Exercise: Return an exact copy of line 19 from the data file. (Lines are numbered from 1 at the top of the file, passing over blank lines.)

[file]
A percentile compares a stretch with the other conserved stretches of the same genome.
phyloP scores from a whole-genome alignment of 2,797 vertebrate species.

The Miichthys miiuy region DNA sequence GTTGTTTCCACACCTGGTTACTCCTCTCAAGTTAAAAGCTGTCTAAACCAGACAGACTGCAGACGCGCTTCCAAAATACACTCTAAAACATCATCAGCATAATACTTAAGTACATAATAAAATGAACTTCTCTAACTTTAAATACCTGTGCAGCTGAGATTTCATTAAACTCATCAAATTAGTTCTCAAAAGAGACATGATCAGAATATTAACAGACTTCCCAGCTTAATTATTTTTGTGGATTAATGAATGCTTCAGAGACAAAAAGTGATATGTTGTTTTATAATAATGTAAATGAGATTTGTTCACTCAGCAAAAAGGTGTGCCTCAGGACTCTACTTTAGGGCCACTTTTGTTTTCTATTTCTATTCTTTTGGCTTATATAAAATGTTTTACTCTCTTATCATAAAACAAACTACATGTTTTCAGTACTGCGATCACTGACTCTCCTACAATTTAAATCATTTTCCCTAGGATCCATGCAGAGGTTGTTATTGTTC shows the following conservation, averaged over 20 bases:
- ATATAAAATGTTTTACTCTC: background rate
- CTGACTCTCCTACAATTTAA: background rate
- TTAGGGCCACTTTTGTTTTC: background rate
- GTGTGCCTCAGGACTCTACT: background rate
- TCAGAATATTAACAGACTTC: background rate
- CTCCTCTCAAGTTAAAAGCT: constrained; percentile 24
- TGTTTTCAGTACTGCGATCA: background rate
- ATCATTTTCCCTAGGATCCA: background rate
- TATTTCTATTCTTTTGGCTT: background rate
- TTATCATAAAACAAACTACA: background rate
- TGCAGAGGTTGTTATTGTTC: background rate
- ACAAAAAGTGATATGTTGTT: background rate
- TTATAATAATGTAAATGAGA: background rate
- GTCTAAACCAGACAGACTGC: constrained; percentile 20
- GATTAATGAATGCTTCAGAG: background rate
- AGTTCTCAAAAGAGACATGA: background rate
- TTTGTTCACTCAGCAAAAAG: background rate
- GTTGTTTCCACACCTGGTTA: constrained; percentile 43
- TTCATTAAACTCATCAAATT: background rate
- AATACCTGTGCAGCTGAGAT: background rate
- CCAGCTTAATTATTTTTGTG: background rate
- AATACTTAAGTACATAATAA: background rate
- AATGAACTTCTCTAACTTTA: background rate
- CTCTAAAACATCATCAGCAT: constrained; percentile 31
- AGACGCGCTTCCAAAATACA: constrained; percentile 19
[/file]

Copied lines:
- AGTTCTCAAAAGAGACATGA: background rate